From the written confession used in evidence at a 16th century witch trial to early 20th century mugshots of a pair of Birmingham’s female felons, a new exhibition in Aberdeen showcases women criminals across the centuries.
Drawn from original records found in Aberdeen City & Aberdeenshire Archives, Outcasts: Women, Crime and Society examines how women who commit crime, particularly murder or violent crime, often become the subject of a morbid fascination, challenging society’s notion of the ‘nurturing sex’ and runs as part of the city’s Granite Noir International Crime Writing Festival from Thursday 20 to Sunday 24 February.
Spread across two city venues, The Music Hall and Lemon Tree, the free exhibition explores how society has been all too comfortable casting disproportionate blame on women for certain types of crimes and misdemeanours, whether bearing the responsibility of ‘fornicators’ by the kirk session, or the witchcraft trials in Aberdeen and surrounding areas during the 1590s.
Katy Kavanagh, senior archivist, said: ‘Both the exhibition and the talk explore the wealth of material in Aberdeen City and Aberdeenshire Archives collections relating to crime. This year we are focusing on women’s experiences of crime and punishment, and what this can tell us about women’s status in society at the time.
‘Visitors will be able to see a range of different material, from early 20th century Police wanted posters to court documents from witchcraft trials in the late 16th century. Some of the cases are truly harrowing, and it really makes you appreciate the progress that has been made towards equality. My talk on Thursday 20 February will expand on all the sources used in the exhibition, as well as exploring cases in the Aberdeen House of Correction, which was operated by the Burgh authorities and Kirk Session in the 1630s and 1640s.’
1596-97 witnessed an outbreak of witchcraft paranoia in Aberdeen the scale of which was unprecedented, either before or since. In those two years alone around 40 cases were recorded locally, with many of the individuals – the vast majority female – being executed, following significant periods of incarceration and torture. In common with other parts of the country, there was undoubtedly local enthusiasm in the North East of Scotland for identifying and persecuting witches during the 1590s. However, the influence of James VI, whose views on the subject quickly permeated to the ruling classes and clergy, was also a significant catalyst.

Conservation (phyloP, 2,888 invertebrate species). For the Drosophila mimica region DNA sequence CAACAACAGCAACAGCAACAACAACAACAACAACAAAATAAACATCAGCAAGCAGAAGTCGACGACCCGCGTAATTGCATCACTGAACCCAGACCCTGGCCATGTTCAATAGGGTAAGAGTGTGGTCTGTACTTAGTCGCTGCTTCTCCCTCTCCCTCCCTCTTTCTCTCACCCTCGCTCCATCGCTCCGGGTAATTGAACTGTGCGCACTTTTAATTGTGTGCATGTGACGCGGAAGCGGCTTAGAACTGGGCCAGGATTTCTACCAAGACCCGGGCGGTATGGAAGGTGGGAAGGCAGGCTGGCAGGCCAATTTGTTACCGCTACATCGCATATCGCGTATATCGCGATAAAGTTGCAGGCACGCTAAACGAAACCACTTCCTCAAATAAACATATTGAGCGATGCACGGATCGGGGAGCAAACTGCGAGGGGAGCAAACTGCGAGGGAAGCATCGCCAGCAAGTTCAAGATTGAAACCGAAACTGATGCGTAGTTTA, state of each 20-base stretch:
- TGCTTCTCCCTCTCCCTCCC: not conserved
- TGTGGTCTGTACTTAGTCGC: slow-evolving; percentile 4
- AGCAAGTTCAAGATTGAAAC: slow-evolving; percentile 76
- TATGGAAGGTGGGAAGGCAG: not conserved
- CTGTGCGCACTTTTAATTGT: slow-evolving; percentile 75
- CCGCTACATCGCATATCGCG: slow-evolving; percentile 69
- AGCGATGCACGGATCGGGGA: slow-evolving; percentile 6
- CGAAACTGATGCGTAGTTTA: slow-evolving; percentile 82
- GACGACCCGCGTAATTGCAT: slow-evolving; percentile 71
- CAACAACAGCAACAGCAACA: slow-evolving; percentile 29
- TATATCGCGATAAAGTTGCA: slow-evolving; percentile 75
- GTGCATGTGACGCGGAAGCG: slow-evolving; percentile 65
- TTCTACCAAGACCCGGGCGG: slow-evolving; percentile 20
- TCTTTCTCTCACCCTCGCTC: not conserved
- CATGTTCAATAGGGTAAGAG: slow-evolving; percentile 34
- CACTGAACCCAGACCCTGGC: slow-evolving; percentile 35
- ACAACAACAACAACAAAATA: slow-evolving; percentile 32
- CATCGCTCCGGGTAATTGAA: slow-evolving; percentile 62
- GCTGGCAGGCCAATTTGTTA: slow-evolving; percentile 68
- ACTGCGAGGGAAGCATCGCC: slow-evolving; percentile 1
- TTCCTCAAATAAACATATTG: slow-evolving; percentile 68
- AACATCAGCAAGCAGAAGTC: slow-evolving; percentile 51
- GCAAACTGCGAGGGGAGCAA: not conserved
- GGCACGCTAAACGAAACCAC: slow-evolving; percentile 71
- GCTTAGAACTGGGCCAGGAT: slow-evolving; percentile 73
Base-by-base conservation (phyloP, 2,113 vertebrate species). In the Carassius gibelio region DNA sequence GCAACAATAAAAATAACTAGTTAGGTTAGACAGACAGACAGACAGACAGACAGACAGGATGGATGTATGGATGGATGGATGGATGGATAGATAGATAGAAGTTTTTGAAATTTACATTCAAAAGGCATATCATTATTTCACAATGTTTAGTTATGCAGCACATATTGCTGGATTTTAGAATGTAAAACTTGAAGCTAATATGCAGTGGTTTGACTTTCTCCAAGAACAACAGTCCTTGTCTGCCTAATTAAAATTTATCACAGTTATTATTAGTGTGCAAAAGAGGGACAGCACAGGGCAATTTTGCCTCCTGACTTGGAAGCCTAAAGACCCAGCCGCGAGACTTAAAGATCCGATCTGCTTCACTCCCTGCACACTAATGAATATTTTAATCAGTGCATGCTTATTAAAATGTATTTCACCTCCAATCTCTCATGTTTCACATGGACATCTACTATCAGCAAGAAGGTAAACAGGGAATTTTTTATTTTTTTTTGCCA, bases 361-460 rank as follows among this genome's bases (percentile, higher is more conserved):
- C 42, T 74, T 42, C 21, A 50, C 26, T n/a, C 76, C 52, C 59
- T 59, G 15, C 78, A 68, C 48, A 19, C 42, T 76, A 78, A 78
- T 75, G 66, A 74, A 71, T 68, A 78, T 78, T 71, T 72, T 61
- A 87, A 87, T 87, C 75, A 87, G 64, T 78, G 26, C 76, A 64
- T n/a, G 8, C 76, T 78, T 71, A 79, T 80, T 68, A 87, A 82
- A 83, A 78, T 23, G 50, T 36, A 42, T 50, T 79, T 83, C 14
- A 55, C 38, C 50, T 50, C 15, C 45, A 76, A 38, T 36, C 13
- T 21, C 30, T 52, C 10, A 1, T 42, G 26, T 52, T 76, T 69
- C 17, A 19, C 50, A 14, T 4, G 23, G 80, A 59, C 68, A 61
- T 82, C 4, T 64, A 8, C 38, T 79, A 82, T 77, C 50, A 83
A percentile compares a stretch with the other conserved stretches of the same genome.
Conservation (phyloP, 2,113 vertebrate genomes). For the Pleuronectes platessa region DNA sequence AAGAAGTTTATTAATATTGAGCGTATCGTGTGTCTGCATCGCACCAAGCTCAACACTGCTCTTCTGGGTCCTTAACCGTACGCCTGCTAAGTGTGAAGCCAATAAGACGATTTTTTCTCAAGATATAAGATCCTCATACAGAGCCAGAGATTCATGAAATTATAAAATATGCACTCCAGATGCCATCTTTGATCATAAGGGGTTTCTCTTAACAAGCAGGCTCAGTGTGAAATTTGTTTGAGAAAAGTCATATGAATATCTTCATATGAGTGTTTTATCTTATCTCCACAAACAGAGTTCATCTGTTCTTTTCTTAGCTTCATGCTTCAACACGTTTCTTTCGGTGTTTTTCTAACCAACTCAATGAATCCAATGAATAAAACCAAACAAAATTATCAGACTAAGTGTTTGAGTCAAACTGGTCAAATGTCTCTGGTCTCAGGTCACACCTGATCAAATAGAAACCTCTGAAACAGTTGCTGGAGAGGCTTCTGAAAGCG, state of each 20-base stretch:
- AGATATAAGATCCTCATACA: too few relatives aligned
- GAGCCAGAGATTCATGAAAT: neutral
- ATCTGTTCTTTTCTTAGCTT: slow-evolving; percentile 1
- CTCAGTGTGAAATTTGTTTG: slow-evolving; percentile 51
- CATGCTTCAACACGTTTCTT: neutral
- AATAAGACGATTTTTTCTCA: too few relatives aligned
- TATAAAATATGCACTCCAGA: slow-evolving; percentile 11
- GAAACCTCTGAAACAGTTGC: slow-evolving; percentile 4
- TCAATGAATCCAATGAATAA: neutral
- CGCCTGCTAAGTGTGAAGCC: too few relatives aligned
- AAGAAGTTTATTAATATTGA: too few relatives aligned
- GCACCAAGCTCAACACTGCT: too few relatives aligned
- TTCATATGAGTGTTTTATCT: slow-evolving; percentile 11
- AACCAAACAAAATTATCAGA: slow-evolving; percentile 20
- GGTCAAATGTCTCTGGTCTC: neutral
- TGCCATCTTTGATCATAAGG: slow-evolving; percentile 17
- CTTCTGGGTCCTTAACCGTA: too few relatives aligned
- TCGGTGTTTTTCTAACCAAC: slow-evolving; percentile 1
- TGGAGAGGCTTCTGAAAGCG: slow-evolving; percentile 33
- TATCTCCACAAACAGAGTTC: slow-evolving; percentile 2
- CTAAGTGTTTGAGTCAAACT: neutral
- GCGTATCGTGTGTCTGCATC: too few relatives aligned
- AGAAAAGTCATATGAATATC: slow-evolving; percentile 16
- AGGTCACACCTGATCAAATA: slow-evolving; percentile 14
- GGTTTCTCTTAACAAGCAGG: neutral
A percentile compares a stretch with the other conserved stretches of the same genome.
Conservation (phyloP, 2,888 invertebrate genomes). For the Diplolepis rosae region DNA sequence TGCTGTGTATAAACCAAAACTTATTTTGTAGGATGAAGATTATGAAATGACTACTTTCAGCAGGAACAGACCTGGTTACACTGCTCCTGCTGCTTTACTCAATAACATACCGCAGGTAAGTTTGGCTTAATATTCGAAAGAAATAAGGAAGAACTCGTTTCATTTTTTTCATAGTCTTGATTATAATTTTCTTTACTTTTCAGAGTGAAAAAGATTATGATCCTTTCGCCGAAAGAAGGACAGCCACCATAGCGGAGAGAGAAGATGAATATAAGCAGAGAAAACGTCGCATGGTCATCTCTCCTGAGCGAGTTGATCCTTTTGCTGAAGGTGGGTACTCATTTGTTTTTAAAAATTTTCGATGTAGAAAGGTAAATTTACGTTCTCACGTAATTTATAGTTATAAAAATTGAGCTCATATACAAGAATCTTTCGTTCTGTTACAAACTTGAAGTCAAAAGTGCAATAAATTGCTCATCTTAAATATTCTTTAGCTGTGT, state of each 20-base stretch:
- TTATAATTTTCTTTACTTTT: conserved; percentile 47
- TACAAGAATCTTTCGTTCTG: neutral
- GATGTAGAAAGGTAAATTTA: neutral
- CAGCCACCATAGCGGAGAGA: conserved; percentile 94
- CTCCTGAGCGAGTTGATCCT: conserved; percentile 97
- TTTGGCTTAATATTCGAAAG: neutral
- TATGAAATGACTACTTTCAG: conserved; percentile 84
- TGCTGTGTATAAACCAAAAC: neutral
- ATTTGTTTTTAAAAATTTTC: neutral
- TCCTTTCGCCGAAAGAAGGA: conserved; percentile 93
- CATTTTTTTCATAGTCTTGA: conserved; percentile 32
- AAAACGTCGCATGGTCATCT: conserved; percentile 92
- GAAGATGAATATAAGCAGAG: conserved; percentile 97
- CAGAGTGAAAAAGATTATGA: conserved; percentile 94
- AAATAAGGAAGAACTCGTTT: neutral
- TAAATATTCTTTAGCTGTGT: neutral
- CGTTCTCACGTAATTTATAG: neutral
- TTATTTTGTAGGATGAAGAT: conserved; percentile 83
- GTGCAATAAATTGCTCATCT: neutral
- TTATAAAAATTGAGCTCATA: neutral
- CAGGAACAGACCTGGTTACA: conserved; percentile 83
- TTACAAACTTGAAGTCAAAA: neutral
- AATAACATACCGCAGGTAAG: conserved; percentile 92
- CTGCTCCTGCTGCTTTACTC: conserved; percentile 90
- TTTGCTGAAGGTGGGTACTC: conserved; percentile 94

To characterise witch-hunting during this period as “women-hunting” would be too simplistic. It was, however, undoubtedly influenced by societal attitudes towards women, especially towards their sexuality, which was viewed as dangerous and a latent corrupting influence. Not every witch was a woman, but it was certainly the case that every woman was a potential witch.
One such case highlighted in the exhibition relates to Isobel Strathanchyn (possibly an archaic spelling of the name Strachan) who was also known as “Skuddie”. Accused of four counts of witchcraft from enchanting a piece of cloth to enable Elspet Mutray to marry the man ‘whom she loved the best’ to the more serious charge of gathering dead folks’ bones and boiling them, washing William Symmer with the water, then casting them into the River Don, she was convicted and subsequently executed. The records also show the accounts payable for the costs of the imprisonment and execution of Isobel – from 26 loads of peats, four barrels of tar and six loads of firewood for burning her, to the fee payable to the executioner.
From the Enactment Book to the Kirk Session records, the Outcasts Exhibition highlights the position of poverty-stricken women across the centuries. From prostitution to infanticide, petty theft to ante-marital fornication, records show women, many in desperate circumstances, turning to crime.